The calculator exhibited here is the Sperry-Remington EDC-1201GT Lektronic, which is functionally and electronically identical to the Casio 121-B/AS-B calculator, with the only difference being cabinet and keyboard color schemes, with the Sperry-Remington version adopting a much more colorful cabinet and keyboard color scheme compared to Casio's rather subdued colors.
Inside the "Lektronic"
The calculator's logic circuitry is contained on two tightly stacked circuit boards interconnected by hand-wired jumpers. The top circuit board (visible above) is home mostly to display multiplexing/driving functions, keyboard encoding, and master clock generation.
Detail of Nixie Display Tubes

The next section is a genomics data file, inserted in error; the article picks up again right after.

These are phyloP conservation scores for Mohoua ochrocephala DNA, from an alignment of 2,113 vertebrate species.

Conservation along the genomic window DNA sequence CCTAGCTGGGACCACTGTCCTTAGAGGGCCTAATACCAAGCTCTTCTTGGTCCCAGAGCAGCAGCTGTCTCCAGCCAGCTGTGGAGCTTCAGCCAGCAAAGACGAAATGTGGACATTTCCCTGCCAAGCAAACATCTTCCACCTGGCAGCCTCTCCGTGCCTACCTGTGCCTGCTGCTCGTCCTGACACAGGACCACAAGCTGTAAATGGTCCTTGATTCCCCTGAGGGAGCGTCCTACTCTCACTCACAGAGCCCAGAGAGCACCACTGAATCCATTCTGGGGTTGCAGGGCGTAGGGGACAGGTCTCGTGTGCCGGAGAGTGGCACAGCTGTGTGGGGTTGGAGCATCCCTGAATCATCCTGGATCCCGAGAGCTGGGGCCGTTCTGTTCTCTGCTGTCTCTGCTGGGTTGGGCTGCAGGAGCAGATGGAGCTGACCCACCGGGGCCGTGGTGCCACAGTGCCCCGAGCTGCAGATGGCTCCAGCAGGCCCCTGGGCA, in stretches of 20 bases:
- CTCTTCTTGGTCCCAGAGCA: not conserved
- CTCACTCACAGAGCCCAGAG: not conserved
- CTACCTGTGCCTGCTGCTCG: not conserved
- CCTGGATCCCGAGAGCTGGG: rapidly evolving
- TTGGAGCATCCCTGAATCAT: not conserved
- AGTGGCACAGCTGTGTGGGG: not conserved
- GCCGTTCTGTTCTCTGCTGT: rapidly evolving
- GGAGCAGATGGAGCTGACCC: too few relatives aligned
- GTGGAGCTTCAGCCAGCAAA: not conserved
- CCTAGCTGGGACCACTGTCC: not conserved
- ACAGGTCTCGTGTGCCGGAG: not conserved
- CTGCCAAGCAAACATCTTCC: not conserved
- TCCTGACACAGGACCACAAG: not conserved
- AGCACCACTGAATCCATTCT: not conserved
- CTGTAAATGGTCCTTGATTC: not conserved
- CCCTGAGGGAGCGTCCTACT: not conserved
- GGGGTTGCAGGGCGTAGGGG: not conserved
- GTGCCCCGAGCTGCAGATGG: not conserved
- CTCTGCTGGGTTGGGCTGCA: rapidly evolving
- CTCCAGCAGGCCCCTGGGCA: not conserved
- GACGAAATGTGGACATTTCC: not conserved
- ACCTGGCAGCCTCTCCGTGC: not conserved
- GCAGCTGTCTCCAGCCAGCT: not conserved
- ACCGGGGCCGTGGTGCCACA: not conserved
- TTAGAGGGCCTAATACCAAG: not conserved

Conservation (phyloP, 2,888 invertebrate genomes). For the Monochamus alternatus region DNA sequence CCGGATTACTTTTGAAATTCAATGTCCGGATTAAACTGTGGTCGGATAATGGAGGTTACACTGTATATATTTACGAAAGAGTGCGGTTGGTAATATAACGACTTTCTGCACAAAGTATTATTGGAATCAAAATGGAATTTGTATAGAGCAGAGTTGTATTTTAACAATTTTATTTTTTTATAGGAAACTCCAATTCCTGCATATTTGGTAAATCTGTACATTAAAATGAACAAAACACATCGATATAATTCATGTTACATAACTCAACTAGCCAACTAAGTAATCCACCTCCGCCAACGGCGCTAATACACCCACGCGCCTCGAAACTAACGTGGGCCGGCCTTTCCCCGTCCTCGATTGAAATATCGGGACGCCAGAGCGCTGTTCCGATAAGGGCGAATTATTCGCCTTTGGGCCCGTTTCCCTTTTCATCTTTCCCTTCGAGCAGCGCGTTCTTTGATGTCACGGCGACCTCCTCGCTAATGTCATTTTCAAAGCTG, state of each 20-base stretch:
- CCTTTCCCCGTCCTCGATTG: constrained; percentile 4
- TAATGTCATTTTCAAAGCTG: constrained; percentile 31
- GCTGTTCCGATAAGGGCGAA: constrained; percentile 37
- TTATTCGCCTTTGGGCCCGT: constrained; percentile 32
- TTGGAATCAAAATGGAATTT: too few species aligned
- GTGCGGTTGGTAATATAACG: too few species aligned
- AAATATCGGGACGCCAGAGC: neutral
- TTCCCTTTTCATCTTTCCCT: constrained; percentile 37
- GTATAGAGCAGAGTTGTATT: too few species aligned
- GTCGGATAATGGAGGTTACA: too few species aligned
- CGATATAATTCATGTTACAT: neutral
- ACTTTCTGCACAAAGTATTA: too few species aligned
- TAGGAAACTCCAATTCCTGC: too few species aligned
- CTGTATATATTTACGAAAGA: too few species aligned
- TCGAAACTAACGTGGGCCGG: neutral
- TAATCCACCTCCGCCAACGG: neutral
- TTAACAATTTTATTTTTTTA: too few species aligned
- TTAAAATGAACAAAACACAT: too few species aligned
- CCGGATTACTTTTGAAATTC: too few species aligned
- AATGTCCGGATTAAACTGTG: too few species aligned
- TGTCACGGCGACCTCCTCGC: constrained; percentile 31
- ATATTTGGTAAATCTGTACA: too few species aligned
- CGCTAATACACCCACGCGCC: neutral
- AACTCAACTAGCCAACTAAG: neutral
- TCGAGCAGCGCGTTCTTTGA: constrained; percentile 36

The display is made up of 12 individual and unusually small Nixie tubes put together in a package which assures that the tubes are lined up accurately and also provides mechanical stability for the rather delicate Nixie tubes. The Nixie tubes benefit from integrated circuit drivers, being one of the few Nixie-display calculators that I've run across that have the Nixie tube displays driven directly by integrated circuits rather than discrete transistors.
The Main Calculating Board
The main logic board, sandwiched below the display board, makes up the calculating engine of the machine, consisting of a number of Small- and Medium-Scale Integration IC's. The small-scale devices contain simple gates and flip-flops used for logic and sequencing functions. The medium-scale devices consist of shift registers (used for register storage), and the main adder circuit. The adder IC, a Hitachi HD3112, puts all of the circuitry that performs serial BCD (Binary-Coded Decimal) addition on one chip. In earlier Casio calculators such as the Commodore AL-1000 (made by Casio for Commodore), the functions contained on this single IC required an entire 12x7-inch circuit board full of discrete components.